Title Statistical evaluation of local to regional snowpack stability using simulated snow-cover data
Author Schirmer, M.; Schweizer, J.; Lehning, M.
Author Affil Schirmer, M., Institute for Snow and Avalanche Research, Davos, Switzerland
Source Cold Regions Science and Technology, 64(2), p.110-118, ; International snow science workshop 2009, Davos, Switzerland, Sept. 27-Oct. 2, 2009, edited by J. Schweizer. Publisher: Elsevier, Amsterdam, Netherlands. ISSN: 0165-232X
Publication Date Nov. 2010
Notes In English. Based on Publisher- supplied data GeoRef Acc. No: 309827
Index Terms avalanche forecasting; avalanche triggering; avalanches; classifications; mass movements (geology); forecasting; simulation; snow; snow cover; snow stratigraphy; stability; statistical analysis; classification; mass movements; numerical models; prediction; probability; risk assessment
Abstract Snow stability, or the probability of avalanche release, is one of the key factors defining avalanche danger. Most snow stability evaluations are based on field observations, which are time-consuming and sometimes dangerous. Through numerical modelling of the snow cover stratigraphy, the problem of having sparsely measured regional stability information can be overcome. In this study we compared numerical model output with observed stability. Overall, 775 snow profiles combined with Rutschblock scores and release types for the area surrounding five weather stations were rated into three stability classes. Snow stratigraphy data were then produced for the locations of these five weather stations using the snow cover model SNOWPACK. We observed that (i) an existing physically based stability interpretation implemented in SNOWPACK was applicable for regional stability evaluation; (ii) modelled variables equivalent to those manually observed variables found to be significantly discriminatory with regard to stability, did not demonstrated equal strength of classification; (iii) additional modelled variables that cannot be measured in the field discriminated well between stability categories. Finally, with objective feature selection, a set of variables was chosen to establish an optimal link between the modelled snow stratigraphy data and the stability rating through the use of classification trees. Cross-validation was then used to assess the quality of the classification trees. A true skill statistic of 0.5 and 0.4 was achieved by two models that detected "rather stable" or "rather unstable" conditions, respectively. The interpretation derived could be further developed into a support tool for avalanche warning services for the prediction of regional avalanche danger.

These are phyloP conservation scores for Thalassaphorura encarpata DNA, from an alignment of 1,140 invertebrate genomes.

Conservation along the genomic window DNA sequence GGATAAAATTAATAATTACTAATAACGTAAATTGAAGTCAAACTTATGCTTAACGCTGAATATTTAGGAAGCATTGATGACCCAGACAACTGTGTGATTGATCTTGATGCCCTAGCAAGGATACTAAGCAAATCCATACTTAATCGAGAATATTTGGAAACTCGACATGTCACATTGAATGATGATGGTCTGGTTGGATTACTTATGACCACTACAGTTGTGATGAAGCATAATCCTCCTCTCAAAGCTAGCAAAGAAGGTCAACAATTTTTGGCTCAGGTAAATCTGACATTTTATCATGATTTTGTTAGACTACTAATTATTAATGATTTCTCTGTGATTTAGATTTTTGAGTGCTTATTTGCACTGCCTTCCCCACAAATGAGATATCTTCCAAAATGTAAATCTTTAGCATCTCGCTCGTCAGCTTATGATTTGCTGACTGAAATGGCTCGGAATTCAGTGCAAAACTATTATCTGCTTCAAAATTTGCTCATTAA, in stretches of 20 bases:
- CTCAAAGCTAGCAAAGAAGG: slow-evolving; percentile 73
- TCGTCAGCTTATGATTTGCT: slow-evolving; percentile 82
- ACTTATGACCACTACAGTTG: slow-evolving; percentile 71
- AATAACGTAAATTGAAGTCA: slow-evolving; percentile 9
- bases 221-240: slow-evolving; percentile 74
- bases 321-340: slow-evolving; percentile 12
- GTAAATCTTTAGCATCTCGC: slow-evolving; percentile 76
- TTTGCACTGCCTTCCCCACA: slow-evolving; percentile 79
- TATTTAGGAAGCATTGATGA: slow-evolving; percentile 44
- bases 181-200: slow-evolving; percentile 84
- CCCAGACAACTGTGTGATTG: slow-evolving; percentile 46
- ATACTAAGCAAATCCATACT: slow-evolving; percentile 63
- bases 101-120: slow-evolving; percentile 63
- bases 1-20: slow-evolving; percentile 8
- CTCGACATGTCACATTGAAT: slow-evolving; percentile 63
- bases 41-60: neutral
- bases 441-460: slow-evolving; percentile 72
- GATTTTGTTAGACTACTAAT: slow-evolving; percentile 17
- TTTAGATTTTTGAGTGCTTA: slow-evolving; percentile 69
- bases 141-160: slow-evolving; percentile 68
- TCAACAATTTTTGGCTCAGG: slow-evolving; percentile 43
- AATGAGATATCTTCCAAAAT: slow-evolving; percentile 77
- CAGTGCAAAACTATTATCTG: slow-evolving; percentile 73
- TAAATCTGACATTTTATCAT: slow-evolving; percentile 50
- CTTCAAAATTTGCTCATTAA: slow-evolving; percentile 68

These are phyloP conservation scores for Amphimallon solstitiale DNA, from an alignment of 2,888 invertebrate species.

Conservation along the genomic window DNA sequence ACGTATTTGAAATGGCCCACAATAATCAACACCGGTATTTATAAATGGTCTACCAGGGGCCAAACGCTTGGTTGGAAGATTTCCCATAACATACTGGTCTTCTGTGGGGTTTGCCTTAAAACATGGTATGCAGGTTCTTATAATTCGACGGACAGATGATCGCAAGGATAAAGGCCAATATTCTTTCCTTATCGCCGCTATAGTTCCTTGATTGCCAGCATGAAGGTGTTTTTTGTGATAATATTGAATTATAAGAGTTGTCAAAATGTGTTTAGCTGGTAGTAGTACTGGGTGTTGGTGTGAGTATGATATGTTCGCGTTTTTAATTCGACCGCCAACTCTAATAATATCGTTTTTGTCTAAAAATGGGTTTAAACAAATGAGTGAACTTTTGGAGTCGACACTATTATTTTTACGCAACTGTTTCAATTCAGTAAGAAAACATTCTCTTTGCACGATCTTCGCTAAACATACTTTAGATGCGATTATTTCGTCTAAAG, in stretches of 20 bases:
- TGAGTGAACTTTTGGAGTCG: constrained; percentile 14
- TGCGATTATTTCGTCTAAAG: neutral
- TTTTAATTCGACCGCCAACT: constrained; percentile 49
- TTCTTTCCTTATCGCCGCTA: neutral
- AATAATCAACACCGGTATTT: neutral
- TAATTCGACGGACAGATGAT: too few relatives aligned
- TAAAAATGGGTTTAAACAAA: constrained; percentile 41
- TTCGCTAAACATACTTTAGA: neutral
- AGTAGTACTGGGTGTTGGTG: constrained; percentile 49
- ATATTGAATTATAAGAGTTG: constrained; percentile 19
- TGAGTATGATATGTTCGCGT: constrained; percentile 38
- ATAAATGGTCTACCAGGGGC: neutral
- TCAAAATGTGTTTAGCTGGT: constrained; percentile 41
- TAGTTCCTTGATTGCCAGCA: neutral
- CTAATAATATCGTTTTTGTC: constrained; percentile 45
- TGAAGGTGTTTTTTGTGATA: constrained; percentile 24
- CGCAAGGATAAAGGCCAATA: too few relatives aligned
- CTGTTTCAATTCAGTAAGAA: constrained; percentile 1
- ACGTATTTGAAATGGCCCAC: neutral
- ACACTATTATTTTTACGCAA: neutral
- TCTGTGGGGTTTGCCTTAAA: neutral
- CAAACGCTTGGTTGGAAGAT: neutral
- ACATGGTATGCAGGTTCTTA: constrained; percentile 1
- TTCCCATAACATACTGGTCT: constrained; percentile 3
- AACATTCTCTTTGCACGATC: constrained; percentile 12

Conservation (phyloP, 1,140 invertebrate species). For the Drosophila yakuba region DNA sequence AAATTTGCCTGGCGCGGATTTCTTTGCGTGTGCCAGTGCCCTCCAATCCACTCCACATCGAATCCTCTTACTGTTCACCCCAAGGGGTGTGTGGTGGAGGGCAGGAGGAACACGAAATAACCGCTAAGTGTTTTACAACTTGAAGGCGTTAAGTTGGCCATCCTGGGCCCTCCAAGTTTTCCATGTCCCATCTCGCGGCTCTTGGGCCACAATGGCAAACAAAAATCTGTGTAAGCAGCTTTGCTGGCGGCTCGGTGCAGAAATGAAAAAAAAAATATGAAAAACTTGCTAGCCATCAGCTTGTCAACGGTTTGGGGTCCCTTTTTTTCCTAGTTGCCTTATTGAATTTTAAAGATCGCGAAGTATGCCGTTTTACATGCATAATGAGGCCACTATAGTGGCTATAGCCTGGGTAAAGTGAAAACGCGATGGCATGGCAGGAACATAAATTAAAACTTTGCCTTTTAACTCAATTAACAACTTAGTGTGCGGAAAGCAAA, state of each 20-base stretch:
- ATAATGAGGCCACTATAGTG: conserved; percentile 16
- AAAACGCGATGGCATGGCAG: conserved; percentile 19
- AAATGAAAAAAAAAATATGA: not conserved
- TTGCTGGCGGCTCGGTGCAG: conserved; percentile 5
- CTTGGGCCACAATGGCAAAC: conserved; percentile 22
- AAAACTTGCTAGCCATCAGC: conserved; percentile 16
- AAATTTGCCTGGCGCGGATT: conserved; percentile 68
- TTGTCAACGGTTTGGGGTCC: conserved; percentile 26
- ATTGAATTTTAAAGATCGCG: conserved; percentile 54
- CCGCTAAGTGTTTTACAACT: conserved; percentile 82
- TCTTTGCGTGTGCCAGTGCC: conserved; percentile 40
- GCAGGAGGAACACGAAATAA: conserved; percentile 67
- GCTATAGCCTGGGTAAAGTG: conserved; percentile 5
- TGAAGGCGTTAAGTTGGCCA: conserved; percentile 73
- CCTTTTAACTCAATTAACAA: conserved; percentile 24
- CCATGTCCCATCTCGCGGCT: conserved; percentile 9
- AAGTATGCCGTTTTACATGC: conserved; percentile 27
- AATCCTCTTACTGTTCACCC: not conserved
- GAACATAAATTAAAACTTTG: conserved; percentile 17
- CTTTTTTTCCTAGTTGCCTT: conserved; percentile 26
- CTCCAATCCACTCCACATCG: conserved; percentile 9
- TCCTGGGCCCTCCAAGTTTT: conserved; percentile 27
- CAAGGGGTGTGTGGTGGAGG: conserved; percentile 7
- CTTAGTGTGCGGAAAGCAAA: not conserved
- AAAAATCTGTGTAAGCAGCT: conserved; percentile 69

URL http://hdl.handle.net/10.1016/j.coldregions.2010.04.012
Publication Type conference paper or compendium article
Record ID 65006938